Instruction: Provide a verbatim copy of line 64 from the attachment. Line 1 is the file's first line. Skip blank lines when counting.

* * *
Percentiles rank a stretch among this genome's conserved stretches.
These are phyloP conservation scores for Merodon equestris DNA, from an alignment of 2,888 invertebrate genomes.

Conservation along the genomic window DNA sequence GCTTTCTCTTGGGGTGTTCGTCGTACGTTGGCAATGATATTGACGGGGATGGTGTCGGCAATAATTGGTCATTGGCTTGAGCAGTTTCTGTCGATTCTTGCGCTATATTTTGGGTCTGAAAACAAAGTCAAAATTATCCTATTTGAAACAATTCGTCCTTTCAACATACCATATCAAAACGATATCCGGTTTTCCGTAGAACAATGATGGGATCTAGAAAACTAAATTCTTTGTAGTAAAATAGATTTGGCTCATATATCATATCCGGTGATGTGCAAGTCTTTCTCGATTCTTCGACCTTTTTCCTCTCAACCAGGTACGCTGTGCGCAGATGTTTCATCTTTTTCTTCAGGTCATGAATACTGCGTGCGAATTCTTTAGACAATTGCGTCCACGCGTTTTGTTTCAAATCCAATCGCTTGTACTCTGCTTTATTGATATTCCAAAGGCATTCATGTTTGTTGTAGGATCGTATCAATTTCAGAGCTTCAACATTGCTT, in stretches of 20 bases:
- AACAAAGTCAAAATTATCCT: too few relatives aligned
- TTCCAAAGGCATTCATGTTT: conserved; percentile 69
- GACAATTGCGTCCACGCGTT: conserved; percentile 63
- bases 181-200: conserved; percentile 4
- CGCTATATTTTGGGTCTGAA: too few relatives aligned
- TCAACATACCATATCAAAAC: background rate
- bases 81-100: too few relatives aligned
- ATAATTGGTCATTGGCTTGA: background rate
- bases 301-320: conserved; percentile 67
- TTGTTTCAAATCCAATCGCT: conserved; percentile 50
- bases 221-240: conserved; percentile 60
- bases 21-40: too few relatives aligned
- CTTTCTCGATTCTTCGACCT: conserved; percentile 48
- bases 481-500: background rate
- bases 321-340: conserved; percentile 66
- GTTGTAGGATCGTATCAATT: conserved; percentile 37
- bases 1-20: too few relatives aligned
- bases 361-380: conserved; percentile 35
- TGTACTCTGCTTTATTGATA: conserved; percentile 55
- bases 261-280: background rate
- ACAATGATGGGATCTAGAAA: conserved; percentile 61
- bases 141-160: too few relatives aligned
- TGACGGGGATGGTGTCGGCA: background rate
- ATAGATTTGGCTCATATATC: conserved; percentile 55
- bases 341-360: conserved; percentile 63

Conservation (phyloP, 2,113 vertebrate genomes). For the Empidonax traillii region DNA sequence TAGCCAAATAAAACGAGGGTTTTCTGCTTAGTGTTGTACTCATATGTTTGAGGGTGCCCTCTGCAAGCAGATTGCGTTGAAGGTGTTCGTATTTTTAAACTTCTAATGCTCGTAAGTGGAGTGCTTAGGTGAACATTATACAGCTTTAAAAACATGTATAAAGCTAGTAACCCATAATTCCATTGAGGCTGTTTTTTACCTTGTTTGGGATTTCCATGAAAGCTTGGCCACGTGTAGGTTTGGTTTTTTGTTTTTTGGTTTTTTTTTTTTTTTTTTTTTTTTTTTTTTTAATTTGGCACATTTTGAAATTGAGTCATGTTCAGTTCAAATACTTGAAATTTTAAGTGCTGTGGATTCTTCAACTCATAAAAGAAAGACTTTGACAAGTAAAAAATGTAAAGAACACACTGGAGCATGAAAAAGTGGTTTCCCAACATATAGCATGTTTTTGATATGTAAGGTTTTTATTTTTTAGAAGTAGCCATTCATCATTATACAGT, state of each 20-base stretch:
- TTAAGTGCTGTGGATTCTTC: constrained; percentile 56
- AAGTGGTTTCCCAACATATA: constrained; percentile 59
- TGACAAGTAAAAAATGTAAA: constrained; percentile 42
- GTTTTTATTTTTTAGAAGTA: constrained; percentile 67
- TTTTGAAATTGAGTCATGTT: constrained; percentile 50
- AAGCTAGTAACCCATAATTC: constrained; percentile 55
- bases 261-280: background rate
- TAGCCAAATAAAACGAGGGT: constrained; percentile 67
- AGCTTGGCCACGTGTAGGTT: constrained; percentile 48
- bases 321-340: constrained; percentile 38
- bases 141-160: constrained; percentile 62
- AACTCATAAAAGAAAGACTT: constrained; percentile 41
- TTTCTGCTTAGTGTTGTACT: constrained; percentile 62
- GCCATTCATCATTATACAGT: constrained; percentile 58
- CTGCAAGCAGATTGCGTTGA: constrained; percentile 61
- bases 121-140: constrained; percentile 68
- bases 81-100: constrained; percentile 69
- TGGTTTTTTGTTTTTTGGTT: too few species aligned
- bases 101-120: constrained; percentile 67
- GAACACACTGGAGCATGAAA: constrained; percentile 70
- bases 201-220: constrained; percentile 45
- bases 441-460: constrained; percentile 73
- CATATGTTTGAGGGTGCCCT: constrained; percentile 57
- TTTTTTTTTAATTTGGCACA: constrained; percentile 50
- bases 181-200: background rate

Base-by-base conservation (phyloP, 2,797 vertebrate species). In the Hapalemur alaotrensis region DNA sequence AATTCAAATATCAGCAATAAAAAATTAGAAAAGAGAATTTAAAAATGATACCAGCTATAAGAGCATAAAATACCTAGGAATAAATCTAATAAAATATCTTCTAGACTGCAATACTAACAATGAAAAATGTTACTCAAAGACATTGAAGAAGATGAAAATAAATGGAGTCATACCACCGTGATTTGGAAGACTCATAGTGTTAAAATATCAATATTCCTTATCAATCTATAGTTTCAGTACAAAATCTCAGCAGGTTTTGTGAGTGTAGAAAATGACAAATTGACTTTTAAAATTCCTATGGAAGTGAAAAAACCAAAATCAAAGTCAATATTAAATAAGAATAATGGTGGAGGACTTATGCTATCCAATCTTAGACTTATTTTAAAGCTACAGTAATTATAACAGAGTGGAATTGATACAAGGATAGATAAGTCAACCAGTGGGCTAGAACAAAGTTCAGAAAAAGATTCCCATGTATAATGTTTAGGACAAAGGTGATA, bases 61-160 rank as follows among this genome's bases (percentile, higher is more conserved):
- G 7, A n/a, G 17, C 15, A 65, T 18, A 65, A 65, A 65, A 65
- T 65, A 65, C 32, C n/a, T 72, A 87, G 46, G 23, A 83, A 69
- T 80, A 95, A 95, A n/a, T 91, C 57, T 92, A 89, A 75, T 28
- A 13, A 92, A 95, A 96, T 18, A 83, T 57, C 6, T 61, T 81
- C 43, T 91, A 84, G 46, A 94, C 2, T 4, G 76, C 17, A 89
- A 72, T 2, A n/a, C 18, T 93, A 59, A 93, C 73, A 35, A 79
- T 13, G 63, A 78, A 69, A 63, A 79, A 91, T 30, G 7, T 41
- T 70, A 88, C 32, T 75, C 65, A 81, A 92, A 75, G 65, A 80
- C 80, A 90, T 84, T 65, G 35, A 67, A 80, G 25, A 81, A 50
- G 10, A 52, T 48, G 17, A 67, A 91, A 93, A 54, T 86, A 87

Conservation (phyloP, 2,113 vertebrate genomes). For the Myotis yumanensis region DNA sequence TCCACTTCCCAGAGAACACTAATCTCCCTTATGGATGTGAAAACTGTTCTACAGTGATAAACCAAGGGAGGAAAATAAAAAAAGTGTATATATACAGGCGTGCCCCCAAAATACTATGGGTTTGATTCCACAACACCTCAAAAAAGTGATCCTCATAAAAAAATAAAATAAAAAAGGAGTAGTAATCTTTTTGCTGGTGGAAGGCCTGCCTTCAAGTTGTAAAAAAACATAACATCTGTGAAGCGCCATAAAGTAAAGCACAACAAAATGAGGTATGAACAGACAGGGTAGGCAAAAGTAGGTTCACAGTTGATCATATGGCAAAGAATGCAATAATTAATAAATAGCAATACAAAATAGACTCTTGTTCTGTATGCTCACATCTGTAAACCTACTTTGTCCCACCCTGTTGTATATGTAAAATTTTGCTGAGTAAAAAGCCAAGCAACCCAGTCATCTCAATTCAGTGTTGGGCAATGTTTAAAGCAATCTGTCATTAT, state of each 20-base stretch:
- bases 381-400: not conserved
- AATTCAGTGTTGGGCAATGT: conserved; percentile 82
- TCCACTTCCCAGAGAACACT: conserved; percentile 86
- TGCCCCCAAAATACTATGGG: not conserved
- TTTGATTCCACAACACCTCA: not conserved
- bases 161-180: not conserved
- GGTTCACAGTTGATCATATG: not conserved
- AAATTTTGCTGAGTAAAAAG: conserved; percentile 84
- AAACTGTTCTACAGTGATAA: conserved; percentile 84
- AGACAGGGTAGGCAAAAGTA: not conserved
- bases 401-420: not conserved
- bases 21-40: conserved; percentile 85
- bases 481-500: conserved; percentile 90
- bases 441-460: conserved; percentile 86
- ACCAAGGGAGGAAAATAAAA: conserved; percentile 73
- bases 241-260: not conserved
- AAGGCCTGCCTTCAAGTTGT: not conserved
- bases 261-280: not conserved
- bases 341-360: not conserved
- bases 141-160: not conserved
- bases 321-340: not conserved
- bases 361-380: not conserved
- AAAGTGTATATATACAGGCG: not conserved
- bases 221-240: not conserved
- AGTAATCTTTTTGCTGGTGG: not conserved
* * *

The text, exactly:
- C 80, A 90, T 84, T 65, G 35, A 67, A 80, G 25, A 81, A 50